Remember -- I don't think there's a grand plan that Donald Trump has about how he will extend beyond two terms.

I do think, however, it reflects his lack of familiarity, lack of care for the fact we have term limits on presidents for a reason. There's a reason that George Washington, who could have stayed, didn't, because he didn't want there to be a king right after we had broken away from Britain.

He just doesn't -- he is the most unorthodox person we have ever elected. This is yet another manifestation of that unorthodoxy.

WHITFIELD: He's expressed out loud his admiration for authoritarian, totalitarian type regimes.

CILLIZZA: Repeatedly.

WHITFIELD: More than four years, eight years in office in many of those places.


WHITFIELD: Chris Cillizza, thank you so much.

CILLIZZA: Thanks. Appreciate it.

WHITFIELD: Appreciate it.

[11:45:05] Coming up, a Paul Manafort avoids a transfer to Rikers Island after the U.S. Justice Department intervenes. Is President Trump's former campaign chairman getting special treatment? That is next.


[11:50:13] WHITFIELD: Paul Manafort won't have to spend time at New York's infamous Rikers Island after all. The former Trump campaign manager, who is serving time for fraud and foreign lobbying allegations, caught a break from the deputy attorney general.

Manafort, instead, has been moved to a federal correctional center in Manhattan ahead of a hearing on state charges.

A senior Justice Department official telling CNN the DOJ decided to, quote, "err on the side of caution," and keep Manafort in federal custody.

Joining me right now, CNN legal analyst and former federal prosecutor, Shan Wu.

Good to see you.


WHITFIELD: How unusual is this for a deputy attorney general to get involved in a situation like this?

WU: It's highly unusual, Fred. In my time, when I worked for Attorney General Reno, we only had one case where the A.G. and deputy were directly involved. That was a national security issue and was more a question of what kind of conditions there were to make sure the defendant could meet with their lawyers.

This is a situation where DOJ really has no dog in the fight. They're just directly interfering.

It's really unusual, too, that they wrote the Manhattan district attorney and said, hey, are you planning to respond to this complaint from the lawyer.

Also their confusion over, is this a Bureau of Prisons designation or not, is very telling as well because usually these are completely left up to the Bureau of Prisons to decide where the prisoner will go.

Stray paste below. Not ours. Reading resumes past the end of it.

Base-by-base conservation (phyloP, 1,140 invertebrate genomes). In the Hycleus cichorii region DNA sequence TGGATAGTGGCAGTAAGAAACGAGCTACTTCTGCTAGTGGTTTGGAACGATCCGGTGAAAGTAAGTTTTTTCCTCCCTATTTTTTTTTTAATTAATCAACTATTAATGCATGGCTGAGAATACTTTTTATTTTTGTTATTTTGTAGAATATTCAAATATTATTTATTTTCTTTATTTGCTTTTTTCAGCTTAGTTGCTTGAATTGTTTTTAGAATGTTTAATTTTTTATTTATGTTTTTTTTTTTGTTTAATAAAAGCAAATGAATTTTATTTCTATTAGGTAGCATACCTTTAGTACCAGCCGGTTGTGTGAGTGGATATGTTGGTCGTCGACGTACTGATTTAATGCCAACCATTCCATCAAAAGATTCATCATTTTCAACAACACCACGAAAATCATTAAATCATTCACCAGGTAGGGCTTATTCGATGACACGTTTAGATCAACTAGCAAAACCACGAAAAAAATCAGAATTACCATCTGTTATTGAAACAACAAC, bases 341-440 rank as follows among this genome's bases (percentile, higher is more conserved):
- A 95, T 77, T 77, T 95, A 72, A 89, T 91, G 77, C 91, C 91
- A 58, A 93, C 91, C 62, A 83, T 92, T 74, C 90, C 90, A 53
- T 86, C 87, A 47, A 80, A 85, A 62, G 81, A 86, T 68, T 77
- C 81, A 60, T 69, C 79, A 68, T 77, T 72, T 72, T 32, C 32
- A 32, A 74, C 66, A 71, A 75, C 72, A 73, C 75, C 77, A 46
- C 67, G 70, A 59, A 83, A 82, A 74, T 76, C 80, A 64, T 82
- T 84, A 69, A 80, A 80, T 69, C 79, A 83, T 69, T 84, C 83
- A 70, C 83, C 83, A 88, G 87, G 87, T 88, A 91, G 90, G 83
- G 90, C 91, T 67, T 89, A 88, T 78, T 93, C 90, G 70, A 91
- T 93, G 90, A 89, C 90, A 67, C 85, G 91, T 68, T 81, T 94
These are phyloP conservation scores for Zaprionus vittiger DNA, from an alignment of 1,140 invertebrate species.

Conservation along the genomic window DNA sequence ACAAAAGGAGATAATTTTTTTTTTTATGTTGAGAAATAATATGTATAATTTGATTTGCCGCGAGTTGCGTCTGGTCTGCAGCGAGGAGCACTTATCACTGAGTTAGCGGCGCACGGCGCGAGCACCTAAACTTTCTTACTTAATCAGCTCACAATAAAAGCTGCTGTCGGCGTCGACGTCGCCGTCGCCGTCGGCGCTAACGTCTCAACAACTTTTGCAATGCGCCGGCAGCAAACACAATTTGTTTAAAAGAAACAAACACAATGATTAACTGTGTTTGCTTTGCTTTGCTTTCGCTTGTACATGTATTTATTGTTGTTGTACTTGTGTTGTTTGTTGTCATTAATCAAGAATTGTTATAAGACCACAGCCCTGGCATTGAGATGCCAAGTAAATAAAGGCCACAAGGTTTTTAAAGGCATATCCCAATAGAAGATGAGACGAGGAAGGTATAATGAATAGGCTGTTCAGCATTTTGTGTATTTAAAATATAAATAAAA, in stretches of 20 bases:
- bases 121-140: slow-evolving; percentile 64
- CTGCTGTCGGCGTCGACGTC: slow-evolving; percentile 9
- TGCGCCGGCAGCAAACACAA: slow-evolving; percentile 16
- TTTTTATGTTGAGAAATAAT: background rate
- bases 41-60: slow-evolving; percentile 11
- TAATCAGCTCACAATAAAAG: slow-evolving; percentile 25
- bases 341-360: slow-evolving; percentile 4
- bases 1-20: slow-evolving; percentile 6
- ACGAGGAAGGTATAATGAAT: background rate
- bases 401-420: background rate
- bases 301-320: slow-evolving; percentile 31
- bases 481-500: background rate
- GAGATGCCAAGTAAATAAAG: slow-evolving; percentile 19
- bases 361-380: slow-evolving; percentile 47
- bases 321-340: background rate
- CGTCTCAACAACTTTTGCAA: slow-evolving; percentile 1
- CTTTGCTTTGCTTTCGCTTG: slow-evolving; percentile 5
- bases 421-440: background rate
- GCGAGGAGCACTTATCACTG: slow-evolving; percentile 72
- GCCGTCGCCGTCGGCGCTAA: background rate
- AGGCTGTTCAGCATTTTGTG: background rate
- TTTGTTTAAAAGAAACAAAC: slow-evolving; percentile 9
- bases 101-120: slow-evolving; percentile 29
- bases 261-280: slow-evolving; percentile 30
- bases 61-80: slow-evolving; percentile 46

So I think that silence is also indicative that this probably is something that came from on high.

WHITFIELD: So then Paul Manafort is getting special treatment in your view?

WU: Oh, I think he is. Now, why he's getting that special treatment, it's rife for speculation, whether the White House tried to weigh in on that.

But this is very unusual because it's New York state's jurisdiction, it's their case that's going to be prosecuted now, not the federal ones.

WHITFIELD: So House Democrats are also asking the Office of the Special Counsel now to investigate the president's son-in-law and senior advisor, Jared Kushner, for possible violations of the Hatch Act. They allege that his fundraising for the re-election campaign is of question.

So what would it take to make this kind of case? We know the president has already thrown his support behind Kellyanne Conway when the same kind of allegation was being made.

WU: The president's defense of Kellyanne Conway, when he said that he thought her First Amendment rights were being violated, that was just breathtakingly ignorant in his lack of understanding about the Hatch Act.

I think it's very easy to make the case against her as well as against Jared. But I think the problem is going to be will there be anything done.

I mean, the Hatch Act is not like a very heavy-handed criminal penalty piece of legislation, but it's really the first line of defense. We elect people through a political process, but then we want the politics to stop at the door of the office. In this administration, it constantly goes on the campaign trail.

You have Kellyanne doing that, you have Jared talking regularly with the campaign people. I just think the chances of anything being done about it are highly, highly unlikely to occur.

WHITFIELD: And what does it mean to you that the president would continue to back Kellyanne Conway, and if the same kind of recommendation comes as it pertains to Jared Kushner and the president takes the same route, what does that say to you about the president even enforcing the word or advice of the special counsel's office?

WU: It just says that he has no regard whatsoever. It would be an understatement to say that the president and his administration have put ethics on the back burner. They simply, completely ignored them.

He could care less to understand what those restrictions should be. He could care less about actually enforcing it because the Hatch Act is really meant to be enforced by the employer.

WHITFIELD: Shan Wu, we'll leave it there for now. Thanks so much.

WU: Sure thing, Fred.

WHITFIELD: Still ahead, President Trump says ICE will round of millions of undocumented immigrants. And it comes as he prepares to kick off his re-election bid. Coincidence or falling back on his 2016 strategy?

First, the CNN film, "APOLLO 11," gives a stunning look inside humanity's greatest scientific feat. Here's a preview.



MISSION CONTROL: This is Apollo Mission Control.

KENNEDY: We choose to go to the moon. And do the other things. Not because they are easy.

MISSION CONTROL: Ready to launch.

KENNEDY: But because they are hard.

MISSION CONTROL: Ignition sequence starts.

[11:55:04] MISSION CONTROL: This is Houston. Loud and clear.

UNIDENTIFIED ASTRONAUT: It's worth the price of the trip.

UNIDENTIFIED MALE: The enormity of this event is something that only history will be able to judge.

MISSION CONTROL: Good luck and god speed.

UNIDENTIFIED MALE: Apollo 11 has been given the mission of carrying men to the moon, landing them there and bringing them safely back.

UNIDENTIFIED ASTRONAUT: Beautiful, just beautiful. Magnificent ride. ANNOUNCER: "APOLLO 11," Sunday night at 9:00 on CNN.